Exams: Two take-home tests will be given. You will have as a minimum 2 weekends of time to complete the exam. You are expected to work alone on this exam, and are free to use whatever material that you have your disposal. Late exams will not be accepted unless there are mitigating circumstances. Each exam is worth 40% of your grade. You final grade will be determined by following table:

Letter Grade Ranges
A93
92A- 89
87B+  85
84B  80
79B-  75
74C+  70
69C 65
64C-  60
59D  50
49F
 

Course Schedule & Due Dates

Eastern Standard Time (or EDST in the Spring/Summer) is the timezone by which all times will be specified. The Penn State ANGEL server is set to EST, and all of the lesson availability times and submission deadlines are established according to EST.

Course Schedule
Week/Dates Unit/Lesson Title Unit/Lesson Objectives Assignments Due

Week 1

Monday, September 1

through

Sunday, September 7

(Sep.1 – Sep.7)

Introduction to Differential Equations

Separable and Exact Differential Equations

Representation of derivatives

Solving linear first order homogeneous differential equations

Solving first order nonhomogeneous differential equations

Solve differential equations using Separation of Variables method

Solve using exact differential equation

Read:

Chapters 1.1-1.2, 2.1, 2.2-2.2.3, 2.4, and 2.5

Homework:

Page 9: Problems 1-a, 1d, 4, 5a, 5e, and 5h

Page 32-33: Problems 9 and 11

Page 60: Problem 6

Page 61: Problem 12

Page 69: Problems 1c, 1f, 1i

Page 70: Problems 5c, 5h

Assignment is due 5PM EST on September 8, 2008.

Week 2

Sep.8 – Sep.14

Linear Differential Equations of Second Order and Higher

Linear dependence or independence

Homogeneous linear ordinary differential equation with constant coefficients

Understanding the total solution to linear ordinary differential equations

Solution to linear ordinary differential equation with constant coefficients

Read:

Chapters 3.1, 3.2, 3.3, 3.4., 3.4.2-3.4.5

Homework:

Page 83: Problems 2b, 2f, 2h, 3g, 3h, 6a, and 6c

Page 89: Problems 1c, 1f, 1i, 2b, and 2e

Page 90: Problem 7

Pages 108-109: Problems 2b, 2n, 2o, 6b, 6c, 8b, and 8f

Page 131: Problems 1c and 1g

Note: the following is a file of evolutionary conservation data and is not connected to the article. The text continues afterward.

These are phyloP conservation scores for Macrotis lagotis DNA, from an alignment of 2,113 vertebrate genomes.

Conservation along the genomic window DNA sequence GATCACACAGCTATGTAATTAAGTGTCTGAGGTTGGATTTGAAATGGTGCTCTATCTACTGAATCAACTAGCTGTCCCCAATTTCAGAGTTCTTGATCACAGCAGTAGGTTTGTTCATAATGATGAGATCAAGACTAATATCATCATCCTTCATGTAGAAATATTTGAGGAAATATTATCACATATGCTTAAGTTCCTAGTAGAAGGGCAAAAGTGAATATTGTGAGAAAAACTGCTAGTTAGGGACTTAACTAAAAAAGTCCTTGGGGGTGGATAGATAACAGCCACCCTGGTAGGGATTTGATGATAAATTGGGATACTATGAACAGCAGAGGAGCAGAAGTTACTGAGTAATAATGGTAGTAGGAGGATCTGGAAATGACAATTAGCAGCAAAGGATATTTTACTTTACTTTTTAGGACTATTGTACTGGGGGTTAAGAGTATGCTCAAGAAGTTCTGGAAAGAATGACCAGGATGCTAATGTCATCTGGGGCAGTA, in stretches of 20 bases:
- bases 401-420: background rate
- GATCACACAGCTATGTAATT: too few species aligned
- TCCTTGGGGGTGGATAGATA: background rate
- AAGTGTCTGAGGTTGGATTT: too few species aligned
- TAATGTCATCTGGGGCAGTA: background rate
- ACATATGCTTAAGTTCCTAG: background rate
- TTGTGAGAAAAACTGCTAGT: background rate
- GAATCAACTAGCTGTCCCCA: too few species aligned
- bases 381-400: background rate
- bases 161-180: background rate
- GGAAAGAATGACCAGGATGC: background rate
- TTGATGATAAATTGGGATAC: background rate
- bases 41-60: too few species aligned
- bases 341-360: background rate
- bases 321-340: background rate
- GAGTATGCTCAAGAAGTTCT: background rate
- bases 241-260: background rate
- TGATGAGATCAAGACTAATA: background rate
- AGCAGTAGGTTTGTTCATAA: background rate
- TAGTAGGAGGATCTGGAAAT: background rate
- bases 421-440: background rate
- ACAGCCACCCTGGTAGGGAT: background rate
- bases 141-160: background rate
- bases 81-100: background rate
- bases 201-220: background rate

Assignment is due 5PM on September 15, 2008.

Week 3
Sep.15 – Sep.21

Non-Homogeneous Differential Equations with Constant Coefficients

Laplace Transforms

Method of undetermined coefficients
System of differential equations

Read:

Chapters 3.7 – 3.7.2, 3.9, 5.1-5.3

Homework:

Page 148: Problems 1a, 1f, 1l, 2a, 2f, and 2q

Page 170: Problems 5a, 5e, 5j, and 8

Page 254: Problems 3, 5, and 9

Page 260: Problems 1b, 1c, 1d (Use partial fraction only), 3a, 3c, and 3f

Homework due 5:00 PM on September 22, 2008

Exam 1 will be available on September 15 and is due 5:00 PM on September 29, 2008

Week 4
Sep.22 – Sep.28

Laplace Transforms and Differential Equations

Linear Algebraic Equations

Partial Fraction Expansion

Application of Laplace transforms to differential equations

Special functions and applications

Basics of the solutions to algebraic equations

Gauss elimination and Gauss-Jordan elimination to solve

Read:

Chapters 5.4-5.6, 8.1-8.2, and 8.3.1

Homework:

Page 266: Problem 1d

Page 267: Problems 1i, 1n, 1t, and 3

Page 274: Problems 1a, 1e, 2c, and 2d

Page 275: Problems 5a and 5e

Page 280: Problems 1a, 1c, 1j, 2a, and 2c

Page 407: Problems 1m and 1p

Page 408: Problems 6a, 6c, and 8

Homework is due by 5PM on September 29, 2008

Week 5
Sep.29 – Oct.5

Vector Spaces

Understand fundamentals of vector spaces

Understand the dot product and its properties

Cauchy-Schwartz inequality

Fundamentals of the norm, orthogonality and function spaces

Bases and supspaces

Dependent and independent vectors

Dimensions of vector spaces

Span of vectors

“Best” approximations

Read:

Chapters 9.1-9.6, 9.7-9.10

Homework:

Page 415: Problem 5

Page 418: Problem 6

Page 421: Problems 4a and 4d

Page 428: Problems 1a and 1e

Page 429: Problems 6d and 9b

Page 438: Problems 12c and 12e

Page 443: Problem 1b, 1c, and 3

Page 447: Problem 2a, 2c, 3b, 3f and 3n

Page 456: Problems 1c, 1f, 1i, 2c, and 4e